“consists in the contention that there exists a legal reason, even when there is jurisdiction, why the Court should decline to hear the case, or more usually, a specific claim therein. Such a reason is often of such a nature that the matter should be resolved in limine litis” (ibid.; see also Oil Platforms (Islamic Republic of Iran v. United States of America), Judgment, I.C.J. Reports 2003, p. 177, para. 29).

56. Article 5 of the ICAO Rules for the Settlement of Differences, approved by the Council on 9 April 1957, bears the heading “Preliminary objection and action thereon”. Its first paragraph provides that “[i]f the respondent questions the jurisdiction of the Council to handle the matter presented by the applicant, he shall file a preliminary objection setting out the basis of the objection” (emphasis added). This provision does not expressly mention preliminary objections

to admissibility. However, the Rules for the Settlement of Differences were drafted following the model of the 1946 Rules of this Court, which also did not expressly mention preliminary objections to admissibility. This lack of specificity did not prevent the Court from dealing with objections to admissibility as a preliminary issue before the amendment of the Rules of Court in 1972 (e.g. Barcelona Traction, Light and Power Company, Limited (New Application: 1962) (Belgium v. Spain), Preliminary Objections, Judgment, I.C.J. Reports 1964, p. 6). Likewise, Article 5 of the ICAO Rules for the Settlement of Differences does not preclude the Council from considering an objection to the admissibility of a claim as a preliminary issue.

57. The Court is of the view that in proceedings before the ICAO Council, if a party raises a preliminary objection to the admissibility of a claim, that objection should also be resolved in limine litis unless it is not of an exclusively preliminary character. In other words, it should be considered and decided upon at a preliminary stage unless it is so intertwined with the merits of the matter brought before the Council that it cannot be dealt with without determining, at least to some degree, issues properly pertaining to the merits (see Application of the Convention on the Prevention and Punishment of the Crime of Genocide (Croatia v. Serbia), Preliminary Objections, Judgment, I.C.J. Reports 2008, p. 459, para. 127). The only other situation where the Council could postpone its determination of a preliminary objection to admissibility by joining it to the merits is when it does not have before it all the facts necessary to decide the question raised. Neither situation, in the view of the Court, was present in the proceedings before the Council in this case.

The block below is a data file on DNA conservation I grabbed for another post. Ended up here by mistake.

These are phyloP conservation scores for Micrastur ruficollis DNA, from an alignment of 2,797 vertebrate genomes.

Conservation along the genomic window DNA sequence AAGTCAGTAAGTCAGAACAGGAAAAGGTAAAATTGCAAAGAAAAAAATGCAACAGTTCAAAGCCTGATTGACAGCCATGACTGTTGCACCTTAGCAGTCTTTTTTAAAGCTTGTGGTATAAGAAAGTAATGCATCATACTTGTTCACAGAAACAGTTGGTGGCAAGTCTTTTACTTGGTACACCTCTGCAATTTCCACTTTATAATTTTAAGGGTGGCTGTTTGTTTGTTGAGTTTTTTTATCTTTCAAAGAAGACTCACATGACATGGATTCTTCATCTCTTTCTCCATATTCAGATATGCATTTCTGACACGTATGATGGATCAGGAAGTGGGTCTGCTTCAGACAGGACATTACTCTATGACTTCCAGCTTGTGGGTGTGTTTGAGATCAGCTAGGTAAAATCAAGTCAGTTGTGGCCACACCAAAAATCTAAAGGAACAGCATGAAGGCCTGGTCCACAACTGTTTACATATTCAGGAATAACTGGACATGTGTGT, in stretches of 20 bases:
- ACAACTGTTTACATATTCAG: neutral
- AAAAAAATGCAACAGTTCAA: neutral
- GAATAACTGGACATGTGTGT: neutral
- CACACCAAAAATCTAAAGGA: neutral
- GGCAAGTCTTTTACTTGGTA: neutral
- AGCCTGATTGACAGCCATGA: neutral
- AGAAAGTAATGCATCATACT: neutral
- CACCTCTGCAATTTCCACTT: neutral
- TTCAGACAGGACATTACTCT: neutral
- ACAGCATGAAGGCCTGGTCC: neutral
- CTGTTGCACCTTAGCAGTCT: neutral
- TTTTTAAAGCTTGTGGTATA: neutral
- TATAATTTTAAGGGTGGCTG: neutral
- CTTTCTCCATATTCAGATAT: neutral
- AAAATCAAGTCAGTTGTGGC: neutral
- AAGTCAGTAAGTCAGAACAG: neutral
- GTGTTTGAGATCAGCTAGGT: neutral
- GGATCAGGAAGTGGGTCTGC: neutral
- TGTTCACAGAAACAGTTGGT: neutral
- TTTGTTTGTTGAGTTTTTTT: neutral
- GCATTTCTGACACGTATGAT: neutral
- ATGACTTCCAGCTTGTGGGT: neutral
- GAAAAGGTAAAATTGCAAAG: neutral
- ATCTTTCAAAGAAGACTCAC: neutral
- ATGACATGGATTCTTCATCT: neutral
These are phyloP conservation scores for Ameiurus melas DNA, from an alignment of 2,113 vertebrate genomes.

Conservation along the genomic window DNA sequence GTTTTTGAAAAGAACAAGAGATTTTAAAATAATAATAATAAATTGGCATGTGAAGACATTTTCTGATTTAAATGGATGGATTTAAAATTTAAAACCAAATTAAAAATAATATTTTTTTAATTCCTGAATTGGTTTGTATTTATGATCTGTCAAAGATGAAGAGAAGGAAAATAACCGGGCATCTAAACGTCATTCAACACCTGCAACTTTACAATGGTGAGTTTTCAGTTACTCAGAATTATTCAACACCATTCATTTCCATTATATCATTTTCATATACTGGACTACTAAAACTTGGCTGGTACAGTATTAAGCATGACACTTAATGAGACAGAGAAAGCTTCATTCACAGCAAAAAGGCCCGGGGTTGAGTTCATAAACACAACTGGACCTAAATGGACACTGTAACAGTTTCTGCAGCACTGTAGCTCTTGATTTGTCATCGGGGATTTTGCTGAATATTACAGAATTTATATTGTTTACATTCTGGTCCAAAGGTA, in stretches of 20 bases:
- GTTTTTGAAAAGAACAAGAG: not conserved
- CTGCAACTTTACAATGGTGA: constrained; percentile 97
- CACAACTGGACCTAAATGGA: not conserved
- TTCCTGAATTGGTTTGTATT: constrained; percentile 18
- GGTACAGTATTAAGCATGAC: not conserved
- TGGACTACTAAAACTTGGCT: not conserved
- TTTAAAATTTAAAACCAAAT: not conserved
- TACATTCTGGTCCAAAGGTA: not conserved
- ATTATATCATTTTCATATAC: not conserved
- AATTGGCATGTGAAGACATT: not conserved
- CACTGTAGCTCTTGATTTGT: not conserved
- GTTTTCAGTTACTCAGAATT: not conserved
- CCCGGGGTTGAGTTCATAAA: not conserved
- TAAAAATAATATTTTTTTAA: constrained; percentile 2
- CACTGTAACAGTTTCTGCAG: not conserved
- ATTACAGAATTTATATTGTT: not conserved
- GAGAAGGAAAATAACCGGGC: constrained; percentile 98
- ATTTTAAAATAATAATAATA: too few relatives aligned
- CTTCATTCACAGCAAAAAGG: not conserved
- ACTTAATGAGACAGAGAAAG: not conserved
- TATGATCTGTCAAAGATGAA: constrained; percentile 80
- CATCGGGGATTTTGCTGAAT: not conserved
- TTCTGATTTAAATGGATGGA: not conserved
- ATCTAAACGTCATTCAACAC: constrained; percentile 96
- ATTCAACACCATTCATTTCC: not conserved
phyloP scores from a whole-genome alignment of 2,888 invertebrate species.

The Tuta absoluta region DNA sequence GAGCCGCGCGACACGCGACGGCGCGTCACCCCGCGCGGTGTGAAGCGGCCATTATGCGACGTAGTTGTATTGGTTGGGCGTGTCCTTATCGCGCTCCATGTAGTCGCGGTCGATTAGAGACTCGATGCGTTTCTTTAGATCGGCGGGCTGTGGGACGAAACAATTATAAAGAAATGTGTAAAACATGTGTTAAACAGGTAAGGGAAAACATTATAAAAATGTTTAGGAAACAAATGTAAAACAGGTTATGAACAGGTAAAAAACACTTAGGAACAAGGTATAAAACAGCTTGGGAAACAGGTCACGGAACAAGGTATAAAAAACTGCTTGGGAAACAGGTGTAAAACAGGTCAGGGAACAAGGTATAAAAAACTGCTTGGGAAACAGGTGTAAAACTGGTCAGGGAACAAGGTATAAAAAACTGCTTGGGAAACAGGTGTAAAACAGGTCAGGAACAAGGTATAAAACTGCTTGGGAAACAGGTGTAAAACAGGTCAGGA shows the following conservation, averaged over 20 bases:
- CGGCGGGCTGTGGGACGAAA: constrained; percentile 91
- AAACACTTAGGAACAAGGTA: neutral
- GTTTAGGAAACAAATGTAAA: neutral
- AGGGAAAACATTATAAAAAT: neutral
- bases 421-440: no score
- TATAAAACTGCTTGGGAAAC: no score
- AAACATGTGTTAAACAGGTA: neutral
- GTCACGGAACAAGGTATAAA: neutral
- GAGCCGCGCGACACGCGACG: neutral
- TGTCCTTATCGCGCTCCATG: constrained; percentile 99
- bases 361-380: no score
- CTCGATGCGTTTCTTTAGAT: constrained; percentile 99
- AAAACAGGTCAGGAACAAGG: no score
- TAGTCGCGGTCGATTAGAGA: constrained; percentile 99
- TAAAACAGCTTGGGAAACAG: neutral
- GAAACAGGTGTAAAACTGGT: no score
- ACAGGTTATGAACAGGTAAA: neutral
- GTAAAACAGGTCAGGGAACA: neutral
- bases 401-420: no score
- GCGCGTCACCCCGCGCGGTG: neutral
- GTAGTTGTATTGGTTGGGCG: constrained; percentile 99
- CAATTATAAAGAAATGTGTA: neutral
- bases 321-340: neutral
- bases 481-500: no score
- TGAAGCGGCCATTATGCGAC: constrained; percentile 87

58. The Council was fully aware of the objection to admissibility raised by the respondents in the proceedings before it. In fact, they argued orally that both objections to jurisdiction and to admissibility were covered by the wording of Article 5 (1) of the ICAO Rules for the Settlement of Differences. The Council did vote on the objection as the one “relating to the interpretation and application of the Chicago Convention and its Annexes” and by majority decided that it “was not accepted”. This implies that the objection to the admissibility of Qatar’s application was rejected.

59. The question for the Court is whether that decision of the Council rejecting the objection as it relates to the admissibility of Qatar’s claims was a correct one. In other words, the Court has to ascertain whether the claims brought before the Council are admissible.

60. The Court observes that it is difficult to apply the concept of “judicial propriety” to the ICAO Council. The Council is a permanent organ responsible to the ICAO Assembly, composed of designated representatives of the contracting States elected by the Assembly, rather than of individuals acting independently in their personal capacity as is characteristic of a judicial body. In addition to its executive and administrative functions specified in Articles 54 and 55 of the Chicago Convention, the Council was given in Article 84 the function of settling disagreements between two or more contracting States relating to the interpretation or application of the Convention and its Annexes. This, however, does not transform the ICAO Council into a judicial institution in the proper sense of that term.

61. In any event, the integrity of the Council’s dispute settlement function would not be affected if the Council examined issues outside matters of civil aviation for the exclusive purpose of deciding a dispute which falls within its jurisdiction under Article 84 of the Chicago Convention. Therefore, a possible need for the ICAO Council to consider issues falling outside the scope of the Chicago Convention solely in order to settle a disagreement relating to the interpretation or application of the Chicago Convention would not render the application submitting that disagreement to it inadmissible.

62. The Court therefore concludes that the Council did not err when it rejected the first preliminary objection in so far as the respondents asserted that Qatar’s claims were inadmissible.

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63. In view of the above, the second ground of appeal cannot be upheld.

B. The third ground of appeal: rejection by the ICAO Council of the second preliminary objection

64. As their third ground of appeal, the Appellants assert that the ICAO Council erred when it rejected the second preliminary objection which they raised as respondents before the Council, pursuant to which they claimed that the ICAO Council lacked jurisdiction because Qatar had failed to meet the negotiation precondition found in Article 84 of the Chicago Convention and that Qatar’s application to the ICAO Council was inadmissible because it did not comply with Article 2, subparagraph (g), of the ICAO Rules for the Settlement of Differences.